Swooning Markets Will Crush Government Budgets

A trader works on the floor of the New York Stock Exchange, Aug. 21, 2015.



Photo:

Brendan McDermid/REUTERS

Investors are painfully aware of the plunge in stock and bond markets so far in 2022. Are federal and state officials aware of the damage plunging markets will soon do to public budgets and finances? Tax revenue from capital gains looks set to fall off a cliff.

The Monthly Treasury Statement for April indicates that capital-gains tax revenue reached record levels in 2021. The markets are telling us capital gains will shrink dramatically in 2022. If what the statement and the markets are signaling is correct, the reversal of fortune for federal tax revenue could be as large as $250 billion. In New York, Connecticut and other states that are heavily reliant on individual income taxes for revenue, the reversal could be devastating.

The last time the markets crashed this severely was during the 2007-09 financial crisis, when the tax rate on long-term capital gains was 15%, well below today’s 23.8% rate. Federal capital-gains tax revenue plummeted 75% in two years, from about $140 billion in 2007 to $35 billion in 2009.

Income-tax data for 2021 isn’t available yet, nor is capital-gains tax data. There is a rough proxy, however, that can give us a picture of where things stand. The Treasury Statement shows federal fiscal year-to-date individual income-tax receipts, split between income tax “withheld”—that is taxes on income earned from salaries and wages—and “other” tax payments, including taxes on all forms of investment income. The latest statement shows a gusher of $776 billion of “other” income-tax revenue for the first seven months of the current federal fiscal year. This includes April, which is obviously the biggest month of the year for tax filings. That’s $325 billion more than the next-highest seven-month federal fiscal year total of $451 billion in 2019.

Historically, the seven-month “other” income figure has averaged a remarkably stable 70% of its full-year total, apart from the disruption in 2020-21 when the market plunged and recovered but with gains that were mostly short-term. Typically, investors don’t sell short-term positions. They wait and hold their gains for at least a year, so that they qualify for advantageous long-term capital-gains tax treatment when sold.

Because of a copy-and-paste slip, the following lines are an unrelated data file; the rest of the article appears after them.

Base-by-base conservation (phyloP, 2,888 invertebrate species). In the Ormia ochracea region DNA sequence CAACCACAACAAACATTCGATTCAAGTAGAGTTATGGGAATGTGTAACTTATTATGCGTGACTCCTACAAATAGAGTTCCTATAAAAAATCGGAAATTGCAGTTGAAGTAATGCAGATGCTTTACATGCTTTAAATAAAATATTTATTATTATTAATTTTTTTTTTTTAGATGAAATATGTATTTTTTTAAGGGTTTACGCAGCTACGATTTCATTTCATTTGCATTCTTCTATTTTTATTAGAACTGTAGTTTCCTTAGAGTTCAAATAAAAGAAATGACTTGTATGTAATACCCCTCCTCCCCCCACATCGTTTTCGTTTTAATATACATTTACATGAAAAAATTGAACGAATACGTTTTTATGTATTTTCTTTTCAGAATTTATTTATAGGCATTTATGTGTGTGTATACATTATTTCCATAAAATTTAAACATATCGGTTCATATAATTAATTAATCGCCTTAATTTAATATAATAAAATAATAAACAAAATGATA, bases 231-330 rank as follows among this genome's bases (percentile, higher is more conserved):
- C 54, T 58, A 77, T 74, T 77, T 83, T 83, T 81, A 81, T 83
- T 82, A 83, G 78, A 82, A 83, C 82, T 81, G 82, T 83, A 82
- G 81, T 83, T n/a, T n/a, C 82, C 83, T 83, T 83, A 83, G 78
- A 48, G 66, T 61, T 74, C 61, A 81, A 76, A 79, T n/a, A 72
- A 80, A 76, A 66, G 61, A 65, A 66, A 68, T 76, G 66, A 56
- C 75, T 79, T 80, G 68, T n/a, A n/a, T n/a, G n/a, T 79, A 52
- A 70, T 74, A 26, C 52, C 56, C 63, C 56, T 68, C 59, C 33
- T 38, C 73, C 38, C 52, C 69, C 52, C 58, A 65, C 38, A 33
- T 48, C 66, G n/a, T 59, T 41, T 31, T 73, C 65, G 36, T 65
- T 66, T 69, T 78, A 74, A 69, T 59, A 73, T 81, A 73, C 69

If the $776 billion in “other” income turns out to be 70% of the full-year figure, then we could be looking at a record $1.1 trillion in “other” income for federal fiscal year 2022. Even if receipts trail off in the last five months as the 2022 market plunge takes effect, it will still be a record year.

“Other” income tax receipts include many types of investment income, some of which may hold up despite a stock and bond market debacle. Real estate, for example, has been very strong.

It’s possible to isolate the capital gains component from overall “other” income by looking at Internal Revenue Service data. Capital-gains tax revenue averaged about 30% of “other” individual income-tax payments from 2013-19, a period when the capital-gains tax rate was consistently about 25%. Accordingly, capital-gains tax revenue for 2021 could be as much as $330 billion.

The collapse from the 2021 peak could be as bad or worse than the 2008-09 plunge.

Two factors could extend and exacerbate a market swoon and plunging capital-gains tax revenue. First, interest rates on bonds in 2008 were much higher than they are now. This allowed for a post-crash resumption of the decadeslong bull market in bonds that continued right up to the pandemic. Substantial capital gains were available in bonds throughout this period. After the superlow interest rates that prevailed during the pandemic, there is nowhere for interest rates to go but up. Falling bond prices will leave little potential for capital gains on sales.

Second, in 2009, inflation wasn’t a concern; in 2022 it’s at a 40-year high. The Federal Reserve is expected to raise interest rates significantly in 2022—and keep them high until the current inflation is tamed. This isn’t a promising economic and financial outlook for capital gains.

We’ll know better where we stand by mid-July, when the Monthly Treasury Statement will show income tax receipts through June. It will include “other” income tax receipts including June quarterly estimated income-tax filings with updated capital gains estimates for 2022. A weak quarterly number for “other” will spell doom for capital-gains tax revenue.

Federal and state officials be warned: If you wait until July or later for confirmation that a major source of tax revenue has dried up, you may have waited too long to begin to make necessary budget adjustments.

Mr. Jahncke is president of the Connecticut-based Townsend Group International LLC.

Copyright ©2022 Dow Jones & Company, Inc. All Rights Reserved. 87990cbe856818d5eddac44c7b1cdeb8

Source link

Check Also

3 Crucial Rules For Surviving And Thriving After A Bear Market

A businessman and a businesswoman look up at a large bear as it casts its …

Leave a Reply

Your email address will not be published.

 

SUBSCRIBE TO OUR NEWSLETTER

 

Get our latest downloads and information first. Complete the form below to subscribe to our weekly newsletter.